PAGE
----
30 May 1847 — crossed the Irish Sea via smaller vessel, an orange-red 27mm 8/MY 30/C Dublin backstamp was added.


Posted May 18, 19 12:54 by William Duffney (bill duffney)

Consignee Transatlantic

Two from my collection.

15 October 1847 — datelined New York from the office of the GRC to the Central Relief Committee in Dublin. The letter is endorsed Consignees and Packet Ship Cambridge. A duplicate of this letter was sent via the steamer Hibernia, which incidentally was owned by the Quaker Pim family of merchants.

11 November 1847 — arrived at Liverpool where a black Type S16 truncated box 11 NO 1847/LIVERPOOL/SHIP handstamp was applied to the reverse. The very rare LIVERPOOL/EXEMPT (Tabeart Type EXSL 1, in use 1840-1864) marking was struck on the front. Along with it is the equally as rare large script 3 postage due handstamp, which represents the reduced rate of 2d for the Master’s gratuity plus 1d for postage from Liverpool to Dublin. Under 3/4 Victoria C96 para 35, consignees letters paid no Ship Letter rate, and no Inland Rate if addressed to the port of entry. The Post Office was allowed to recover the cost of the master’s gratuity and could charge Inland Postage at the prepaid rate if addressed elsewhere.

12 November 1847 — crossed the Irish Sea via smaller vessel to Dublin where an orange-red 27mm 8/NO 12/1847/C arrival backstamp was added.


Posted May 18, 19 12:44 by William Duffney (bill duffney)

Consignee Transatlantic

Two from my collection.

30 March 1847 — The Packet Ship Europe cleared from New York on this date. This letter, from the Office of the Quaker Irish Relief Standing Committee to the Dublin CRC was endorsed Consignees and Packet Ship Europe, then was handed directly to the ship purser.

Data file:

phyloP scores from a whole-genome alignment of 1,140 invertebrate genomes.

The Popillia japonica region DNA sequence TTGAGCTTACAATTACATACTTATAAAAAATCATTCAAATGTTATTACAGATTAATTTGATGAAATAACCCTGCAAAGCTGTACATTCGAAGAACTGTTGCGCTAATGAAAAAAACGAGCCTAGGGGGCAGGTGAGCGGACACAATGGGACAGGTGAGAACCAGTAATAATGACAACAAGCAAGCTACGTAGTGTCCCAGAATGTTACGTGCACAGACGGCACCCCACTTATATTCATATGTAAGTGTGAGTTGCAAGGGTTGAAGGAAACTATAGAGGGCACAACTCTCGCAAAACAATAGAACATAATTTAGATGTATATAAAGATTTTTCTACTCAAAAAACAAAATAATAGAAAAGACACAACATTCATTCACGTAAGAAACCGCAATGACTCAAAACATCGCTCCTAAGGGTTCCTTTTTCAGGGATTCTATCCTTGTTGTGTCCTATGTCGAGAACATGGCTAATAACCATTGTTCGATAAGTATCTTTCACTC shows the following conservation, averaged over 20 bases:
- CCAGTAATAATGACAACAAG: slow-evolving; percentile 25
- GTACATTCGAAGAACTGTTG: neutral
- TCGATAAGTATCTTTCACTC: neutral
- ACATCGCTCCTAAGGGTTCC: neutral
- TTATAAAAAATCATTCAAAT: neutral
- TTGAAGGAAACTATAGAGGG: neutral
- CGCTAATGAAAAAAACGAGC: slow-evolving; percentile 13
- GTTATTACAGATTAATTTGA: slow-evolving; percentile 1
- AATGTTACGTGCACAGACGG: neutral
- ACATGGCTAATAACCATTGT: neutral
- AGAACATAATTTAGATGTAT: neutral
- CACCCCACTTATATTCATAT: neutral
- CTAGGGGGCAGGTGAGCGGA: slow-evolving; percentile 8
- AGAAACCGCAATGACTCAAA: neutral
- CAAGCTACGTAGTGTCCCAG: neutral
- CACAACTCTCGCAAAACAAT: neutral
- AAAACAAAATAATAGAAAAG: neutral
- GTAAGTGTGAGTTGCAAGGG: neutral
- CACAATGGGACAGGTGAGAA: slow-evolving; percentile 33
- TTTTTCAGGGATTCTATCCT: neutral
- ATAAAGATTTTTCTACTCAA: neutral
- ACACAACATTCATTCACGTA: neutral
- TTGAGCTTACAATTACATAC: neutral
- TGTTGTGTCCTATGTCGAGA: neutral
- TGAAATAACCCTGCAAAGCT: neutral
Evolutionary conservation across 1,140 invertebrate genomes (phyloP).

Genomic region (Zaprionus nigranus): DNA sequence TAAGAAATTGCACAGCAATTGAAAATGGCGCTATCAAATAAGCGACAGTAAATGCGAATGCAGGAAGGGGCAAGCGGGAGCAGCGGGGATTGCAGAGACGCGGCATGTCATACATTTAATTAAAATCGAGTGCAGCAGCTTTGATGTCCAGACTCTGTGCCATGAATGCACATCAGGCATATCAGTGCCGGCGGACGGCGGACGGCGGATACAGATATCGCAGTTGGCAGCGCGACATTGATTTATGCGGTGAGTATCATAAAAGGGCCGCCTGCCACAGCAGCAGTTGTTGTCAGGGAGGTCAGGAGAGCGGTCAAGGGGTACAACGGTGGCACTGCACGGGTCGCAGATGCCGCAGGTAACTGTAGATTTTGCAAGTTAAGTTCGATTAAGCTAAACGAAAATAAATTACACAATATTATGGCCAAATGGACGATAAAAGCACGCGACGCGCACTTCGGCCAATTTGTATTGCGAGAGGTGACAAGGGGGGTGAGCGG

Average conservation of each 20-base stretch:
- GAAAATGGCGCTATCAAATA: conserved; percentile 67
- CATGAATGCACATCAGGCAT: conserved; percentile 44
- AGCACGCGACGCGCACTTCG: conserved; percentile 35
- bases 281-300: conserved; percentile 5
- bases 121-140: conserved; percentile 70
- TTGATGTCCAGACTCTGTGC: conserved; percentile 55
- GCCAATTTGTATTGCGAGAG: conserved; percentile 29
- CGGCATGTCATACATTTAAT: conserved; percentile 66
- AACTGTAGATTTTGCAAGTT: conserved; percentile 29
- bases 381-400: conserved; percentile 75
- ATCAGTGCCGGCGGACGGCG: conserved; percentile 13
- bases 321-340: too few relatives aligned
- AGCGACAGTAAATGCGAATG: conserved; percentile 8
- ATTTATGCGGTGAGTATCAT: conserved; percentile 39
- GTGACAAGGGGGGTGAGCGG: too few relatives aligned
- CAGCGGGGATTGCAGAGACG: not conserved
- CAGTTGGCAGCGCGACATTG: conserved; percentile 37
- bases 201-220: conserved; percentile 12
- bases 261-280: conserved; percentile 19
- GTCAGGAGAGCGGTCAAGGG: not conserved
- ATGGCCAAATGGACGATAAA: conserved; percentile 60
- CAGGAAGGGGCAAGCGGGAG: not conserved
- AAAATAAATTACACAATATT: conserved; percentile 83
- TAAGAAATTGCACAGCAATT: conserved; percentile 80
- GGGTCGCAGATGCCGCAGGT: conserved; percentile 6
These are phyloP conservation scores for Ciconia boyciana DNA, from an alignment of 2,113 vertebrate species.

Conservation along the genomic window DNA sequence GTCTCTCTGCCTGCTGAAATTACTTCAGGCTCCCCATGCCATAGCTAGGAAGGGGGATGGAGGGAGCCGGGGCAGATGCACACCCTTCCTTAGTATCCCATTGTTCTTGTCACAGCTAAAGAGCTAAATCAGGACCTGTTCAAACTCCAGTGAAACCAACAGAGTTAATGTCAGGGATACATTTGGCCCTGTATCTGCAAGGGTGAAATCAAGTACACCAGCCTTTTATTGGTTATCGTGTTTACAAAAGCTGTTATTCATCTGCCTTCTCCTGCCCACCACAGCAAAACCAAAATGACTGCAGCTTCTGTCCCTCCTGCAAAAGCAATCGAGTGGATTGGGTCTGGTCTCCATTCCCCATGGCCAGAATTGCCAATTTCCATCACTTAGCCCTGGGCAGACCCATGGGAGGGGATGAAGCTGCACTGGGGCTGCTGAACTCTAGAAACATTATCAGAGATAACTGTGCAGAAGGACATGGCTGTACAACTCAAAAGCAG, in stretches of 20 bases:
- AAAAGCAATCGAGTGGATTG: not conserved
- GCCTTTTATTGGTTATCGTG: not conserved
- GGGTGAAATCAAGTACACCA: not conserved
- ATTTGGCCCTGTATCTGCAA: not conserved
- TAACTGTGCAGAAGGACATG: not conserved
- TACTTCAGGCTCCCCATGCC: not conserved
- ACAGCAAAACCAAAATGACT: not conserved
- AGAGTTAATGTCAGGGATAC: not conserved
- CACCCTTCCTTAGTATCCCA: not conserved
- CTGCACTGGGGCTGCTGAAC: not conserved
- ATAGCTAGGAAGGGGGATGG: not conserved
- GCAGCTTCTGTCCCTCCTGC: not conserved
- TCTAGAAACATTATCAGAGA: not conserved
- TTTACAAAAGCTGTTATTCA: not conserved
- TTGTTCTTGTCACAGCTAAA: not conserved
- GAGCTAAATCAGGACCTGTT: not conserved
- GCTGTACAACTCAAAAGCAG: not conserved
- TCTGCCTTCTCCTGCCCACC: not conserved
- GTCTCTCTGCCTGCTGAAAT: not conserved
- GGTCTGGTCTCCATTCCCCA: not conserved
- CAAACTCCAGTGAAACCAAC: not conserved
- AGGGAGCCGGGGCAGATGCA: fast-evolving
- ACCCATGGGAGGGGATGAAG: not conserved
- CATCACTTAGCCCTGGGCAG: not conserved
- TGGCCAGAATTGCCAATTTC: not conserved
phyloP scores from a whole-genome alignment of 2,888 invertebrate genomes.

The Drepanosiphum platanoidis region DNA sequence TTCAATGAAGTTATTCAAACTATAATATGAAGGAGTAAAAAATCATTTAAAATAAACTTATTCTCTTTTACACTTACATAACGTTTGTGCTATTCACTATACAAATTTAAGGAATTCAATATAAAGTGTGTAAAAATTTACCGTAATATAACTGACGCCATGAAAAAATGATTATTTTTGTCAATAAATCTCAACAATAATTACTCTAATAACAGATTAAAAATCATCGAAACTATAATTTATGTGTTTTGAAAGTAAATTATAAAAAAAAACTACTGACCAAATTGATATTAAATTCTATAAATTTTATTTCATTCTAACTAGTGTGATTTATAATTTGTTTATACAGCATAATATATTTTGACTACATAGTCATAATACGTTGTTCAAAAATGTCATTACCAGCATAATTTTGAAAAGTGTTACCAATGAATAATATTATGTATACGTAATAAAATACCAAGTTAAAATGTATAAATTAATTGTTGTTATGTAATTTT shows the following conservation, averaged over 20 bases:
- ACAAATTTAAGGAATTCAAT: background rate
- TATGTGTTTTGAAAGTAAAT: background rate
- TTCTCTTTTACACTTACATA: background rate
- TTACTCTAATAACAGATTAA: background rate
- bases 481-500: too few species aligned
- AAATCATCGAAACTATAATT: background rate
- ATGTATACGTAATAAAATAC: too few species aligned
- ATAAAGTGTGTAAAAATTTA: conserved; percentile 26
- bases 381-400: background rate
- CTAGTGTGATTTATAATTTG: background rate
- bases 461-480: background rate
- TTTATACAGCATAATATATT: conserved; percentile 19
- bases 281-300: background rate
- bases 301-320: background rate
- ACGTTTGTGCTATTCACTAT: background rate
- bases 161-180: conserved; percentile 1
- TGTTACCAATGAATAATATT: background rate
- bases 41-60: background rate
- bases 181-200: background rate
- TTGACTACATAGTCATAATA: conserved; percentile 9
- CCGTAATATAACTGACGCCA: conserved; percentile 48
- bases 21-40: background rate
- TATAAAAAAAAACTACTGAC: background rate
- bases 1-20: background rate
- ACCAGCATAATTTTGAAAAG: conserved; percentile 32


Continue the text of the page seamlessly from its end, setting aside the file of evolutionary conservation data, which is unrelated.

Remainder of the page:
26 April 1847 — stamped on arrival at Liverpool with the scarce/rare LIVERPOOL/EXEMPT ship (Tabeart Type EXSL1, in use 1840-1864) marking. The manuscript 4 postage due is the reduced rate of 2d for the Master’s gratuity plus 2d for double rate postage from Liverpool to Dublin. Under 3/4 Victoria C96 para 35, ‘consignees’ letters paid no Ship Letter rate, and no Inland Rate if addressed to the port of entry. The Post Office was allowed to recover the cost of the Master’s gratuity and could charge Inland Postage at the prepaid rate if addressed elsewhere. On the reverse is a Type S16 truncated box 26 AP 1847/LIVERPOOL/SHIP handstamp.

27 April 1847 — crossed the Irish Sea via smaller vessel, an orange-red 27mm 2/AP 27/F(?) Dublin backstamp was added.


Posted May 18, 19 3:28 by Charles E. Cwiakala (

Lascelles, Jamaica, P.O. - Additional Details ...

According to the Aguilar handbook referenced previously, the Lascelles P.O. opened 12th December 1921 using a TRD similar to, but shorter than, the one employed by the Myrtle Bank Hotel. The original Lascelles TRD was recorded as being used at the time of the report during 6th January-5th May 1922. A second Lascelles TRD, now a large framed oblong, began its use later in the 1920s. For those not familiar with Jamaican (and other British Caribbean areas) TRDs, they deteriorate rapidly from the stamping ink used, having a lifetime proportional to the number times that they were used. BTW: the traditional bible of Jamaica postal history, "JAMAICA: Its Postal History, Postage Stamps & Postmarks" (Stanley Gibbons, 1928), and the updating "JAMAICA: The Postal History, 1672-1860 (Robson Lowe Ltd., 1968), add nothing to what already has been offered.

Posted May 18, 19 2:18 by Bernard Biales (bernard b)


Actually, low humidity is consisdered nonoptimal.  Around 70% is best.  What is really emphasized is constant humidity.   I have never seen an explanation of that.  My pure speculation is that variations cause minute dimensional changes that wear at the fibers and cause disintergration over time.  Of course humidity too high is especially dangerous.  On the other hand, when you see a six hundred yeaar old piece of Italian or Chinese paper  maybe it is not too fussy.

Posted May 18, 19 1:48 by David Benson (dbenson)

Lascelles, Jamaice

According to British Commonmwealth Postmarks by Robert Cragg.

Lascelles, Kingston Post Office was opened in 1921,

David B.

Posted May 18, 19 0:43 by Charles E. Cwiakala (

Myrtle Bank Hotel, Kingston, Jamaica ...

The 1918 reconstructed and WWII then-current era hotel that housed British, American and Australian (and other nation's officers?) military personnel   ...